This hymn is very valuable in describing for us just what our baptisms signify. Until we really learn what it means to be a child of the God of the Covenant of Grace, our Christian walk will be dull and lusterless, not filled with the joy of the Lord. Because this hymn so beautifully describes what it is to be in true covenant with God, I wanted to share it with you all today.
I found this powerful hymn a few summers ago when it was one of the songs I was practicing for the next week’s church service. It struck me immediately as as beautiful description of what ought to be the true response of a Christian when considering what it means to take the name of the Trinue God in baptism. I was also drawn to the flowing seventeenth century tune with which it is paired in the green Trinity Hymnal. Even though the words were written in the eighteenth century, it seems to me that when they are put together with this tune, this song has the strong sound of the hymns of the Reformation.
Baptized into your name most holy,
O Father, Son, and Holy Ghost,
I claim a place, though weak and lowly,
Among your seed, your chosen host.
Buried with Christ and dead to sin:
Your Spirit e’er shall live within.
My loving Father, me you’ve taken
Fore’er to be your child and heir;
My faithful Savior, me you’ve given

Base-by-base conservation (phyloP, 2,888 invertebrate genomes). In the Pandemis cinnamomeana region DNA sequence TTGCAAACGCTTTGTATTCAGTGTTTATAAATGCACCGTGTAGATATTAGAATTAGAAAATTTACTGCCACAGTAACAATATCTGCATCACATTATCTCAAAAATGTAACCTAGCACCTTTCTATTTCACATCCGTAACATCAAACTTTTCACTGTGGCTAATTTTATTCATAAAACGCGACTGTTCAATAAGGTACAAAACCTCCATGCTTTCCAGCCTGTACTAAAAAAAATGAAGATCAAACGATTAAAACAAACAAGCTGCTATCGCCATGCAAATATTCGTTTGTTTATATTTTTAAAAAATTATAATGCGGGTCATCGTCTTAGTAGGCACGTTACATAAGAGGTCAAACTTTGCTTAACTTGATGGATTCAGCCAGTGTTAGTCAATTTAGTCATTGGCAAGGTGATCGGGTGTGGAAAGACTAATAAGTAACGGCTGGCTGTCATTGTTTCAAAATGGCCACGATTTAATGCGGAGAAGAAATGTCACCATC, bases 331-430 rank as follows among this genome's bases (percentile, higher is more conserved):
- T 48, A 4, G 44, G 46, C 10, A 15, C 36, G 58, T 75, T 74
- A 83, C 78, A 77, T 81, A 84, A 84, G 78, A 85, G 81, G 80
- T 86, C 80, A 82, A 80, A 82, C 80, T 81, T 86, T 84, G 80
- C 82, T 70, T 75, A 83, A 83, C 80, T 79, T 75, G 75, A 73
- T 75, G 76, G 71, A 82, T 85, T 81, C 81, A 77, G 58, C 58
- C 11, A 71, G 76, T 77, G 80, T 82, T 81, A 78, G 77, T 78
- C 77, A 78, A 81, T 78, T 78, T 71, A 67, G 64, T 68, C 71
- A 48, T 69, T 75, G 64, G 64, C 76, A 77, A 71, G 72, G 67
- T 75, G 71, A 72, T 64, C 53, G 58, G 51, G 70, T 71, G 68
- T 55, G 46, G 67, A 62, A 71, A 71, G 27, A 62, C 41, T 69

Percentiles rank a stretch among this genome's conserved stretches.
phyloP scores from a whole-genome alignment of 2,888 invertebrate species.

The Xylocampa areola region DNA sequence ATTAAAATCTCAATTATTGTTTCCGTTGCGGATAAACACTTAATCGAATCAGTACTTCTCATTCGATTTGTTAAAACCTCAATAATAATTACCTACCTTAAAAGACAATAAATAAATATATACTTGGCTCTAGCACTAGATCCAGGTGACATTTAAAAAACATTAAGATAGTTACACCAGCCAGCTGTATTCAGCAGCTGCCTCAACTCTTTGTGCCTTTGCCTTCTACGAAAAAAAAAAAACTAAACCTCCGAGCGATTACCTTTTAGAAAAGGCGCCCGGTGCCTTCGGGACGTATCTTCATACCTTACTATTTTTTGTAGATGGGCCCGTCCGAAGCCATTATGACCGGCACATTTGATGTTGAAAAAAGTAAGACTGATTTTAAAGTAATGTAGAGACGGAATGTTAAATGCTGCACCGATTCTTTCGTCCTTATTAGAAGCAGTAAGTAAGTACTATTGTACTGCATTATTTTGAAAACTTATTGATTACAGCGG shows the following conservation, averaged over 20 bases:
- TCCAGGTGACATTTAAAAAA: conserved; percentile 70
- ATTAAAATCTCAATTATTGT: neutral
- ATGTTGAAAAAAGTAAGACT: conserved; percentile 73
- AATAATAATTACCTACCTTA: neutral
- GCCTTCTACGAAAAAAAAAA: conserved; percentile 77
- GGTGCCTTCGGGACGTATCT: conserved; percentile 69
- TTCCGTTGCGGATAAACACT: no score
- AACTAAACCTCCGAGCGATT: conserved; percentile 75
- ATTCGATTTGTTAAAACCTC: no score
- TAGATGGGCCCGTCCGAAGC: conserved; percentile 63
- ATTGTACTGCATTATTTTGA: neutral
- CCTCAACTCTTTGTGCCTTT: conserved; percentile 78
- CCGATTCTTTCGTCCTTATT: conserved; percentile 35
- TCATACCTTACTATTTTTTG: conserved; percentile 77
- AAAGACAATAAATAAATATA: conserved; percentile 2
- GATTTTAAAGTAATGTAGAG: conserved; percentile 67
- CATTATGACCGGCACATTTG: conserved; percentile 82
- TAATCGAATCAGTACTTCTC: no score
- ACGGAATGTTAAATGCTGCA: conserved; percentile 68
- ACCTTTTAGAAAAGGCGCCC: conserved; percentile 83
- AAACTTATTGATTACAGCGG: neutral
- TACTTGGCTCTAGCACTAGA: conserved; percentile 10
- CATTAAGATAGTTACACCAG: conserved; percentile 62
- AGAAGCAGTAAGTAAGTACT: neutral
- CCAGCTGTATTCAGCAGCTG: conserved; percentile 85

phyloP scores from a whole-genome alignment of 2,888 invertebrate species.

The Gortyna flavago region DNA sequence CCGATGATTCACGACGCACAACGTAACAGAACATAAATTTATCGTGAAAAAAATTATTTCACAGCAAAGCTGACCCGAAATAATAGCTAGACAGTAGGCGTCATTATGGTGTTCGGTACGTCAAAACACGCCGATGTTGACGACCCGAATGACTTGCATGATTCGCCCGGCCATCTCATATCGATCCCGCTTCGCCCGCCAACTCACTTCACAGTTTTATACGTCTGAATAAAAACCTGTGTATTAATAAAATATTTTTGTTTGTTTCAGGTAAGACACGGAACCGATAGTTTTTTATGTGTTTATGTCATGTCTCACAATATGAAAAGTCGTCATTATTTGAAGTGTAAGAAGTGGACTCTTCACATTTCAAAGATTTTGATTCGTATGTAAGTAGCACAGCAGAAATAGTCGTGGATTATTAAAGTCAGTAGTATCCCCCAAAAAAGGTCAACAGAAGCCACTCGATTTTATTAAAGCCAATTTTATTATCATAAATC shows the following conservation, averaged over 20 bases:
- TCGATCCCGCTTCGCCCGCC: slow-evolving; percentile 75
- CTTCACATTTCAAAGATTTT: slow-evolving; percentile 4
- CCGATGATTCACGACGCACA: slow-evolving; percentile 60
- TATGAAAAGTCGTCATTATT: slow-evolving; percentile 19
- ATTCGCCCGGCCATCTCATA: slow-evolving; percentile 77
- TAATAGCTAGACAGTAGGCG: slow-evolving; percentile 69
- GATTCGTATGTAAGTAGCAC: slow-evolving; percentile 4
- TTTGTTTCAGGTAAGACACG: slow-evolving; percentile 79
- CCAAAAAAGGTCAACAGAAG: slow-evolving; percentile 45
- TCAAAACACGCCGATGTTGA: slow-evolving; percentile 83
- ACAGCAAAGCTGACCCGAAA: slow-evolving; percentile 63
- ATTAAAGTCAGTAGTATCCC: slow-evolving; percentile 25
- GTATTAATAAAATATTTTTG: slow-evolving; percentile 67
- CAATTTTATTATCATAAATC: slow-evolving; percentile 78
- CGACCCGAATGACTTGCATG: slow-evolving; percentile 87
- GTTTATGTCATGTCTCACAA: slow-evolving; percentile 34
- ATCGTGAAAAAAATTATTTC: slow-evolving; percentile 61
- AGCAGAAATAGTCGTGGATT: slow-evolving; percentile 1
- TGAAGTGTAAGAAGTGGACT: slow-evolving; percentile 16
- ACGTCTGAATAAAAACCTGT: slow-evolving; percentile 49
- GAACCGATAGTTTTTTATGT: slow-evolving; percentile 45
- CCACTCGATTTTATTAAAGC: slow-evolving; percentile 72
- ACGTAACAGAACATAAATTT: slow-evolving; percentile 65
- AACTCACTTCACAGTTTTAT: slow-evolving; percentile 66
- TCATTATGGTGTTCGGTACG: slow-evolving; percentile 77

Your righteous, holy life to share;
O Holy Spirit, you will be
A comfort, guide, and help to me.
And I have vowed to fear and love you,
And to obey you, Lord, alone;
Because the Holy Spirit moved me,
I dared to pledge myself your own,
Renouncing sin to keep the faith
And war with evil unto death.
My faithful God, your Word fails never,
Your cov’nant surely will abide;
Oh, cast me not away forever,
Should I transgress it on my side!
Though I have oft my soul defiled,
In love forgive, restore your child.
Yes, all I am and love most dearly
I offer now, O Lord, to you.
Oh, let me make my vows sincerely,
And what I say, help me to do.
Let naught within me, naught I own,
Serve any will but yours alone.
And never let my purpose falter,
O Father, Son, and Holy Ghost,
But keep me faithful to your altar,
Til you shall call me from my post.
So unto you I live and die
And praise you evermore on high.
Johann J. Rambach, 1723
Tr. By Catherine Winkworth, 1863
Rev. in Lutheran Book of Worship, 1978; alt. 1990
Tune NEUMARK 220.127.116.11.8.8.
Georg Neumark, 1657
Do you not know that if you present yourselves to anyone as obedient slaves, you are slaves of the one whom you obey, either of sin, which leads to death, or of obedience, which leads to righteousness? ~Romans 6:16
You are that one’s slave to whom you present yourself to obey. What is prayer but presenting yourself to obey someone?
Essentially, prayer is submission. The spirit of true prayer, in the biblical sense, is that of submission to the Creator God. Prayer is an vital part of worshipping God in our spirits. Your head can bow, your eyes can close, your tongue can speak–but if your heart is not bowing down in humility before God, you are not worshipping nor are you actually praying. Worship of God–and thus prayer, also–is not determined by one’s situation in time and space; it is determined only by the attitude of one’s spirit.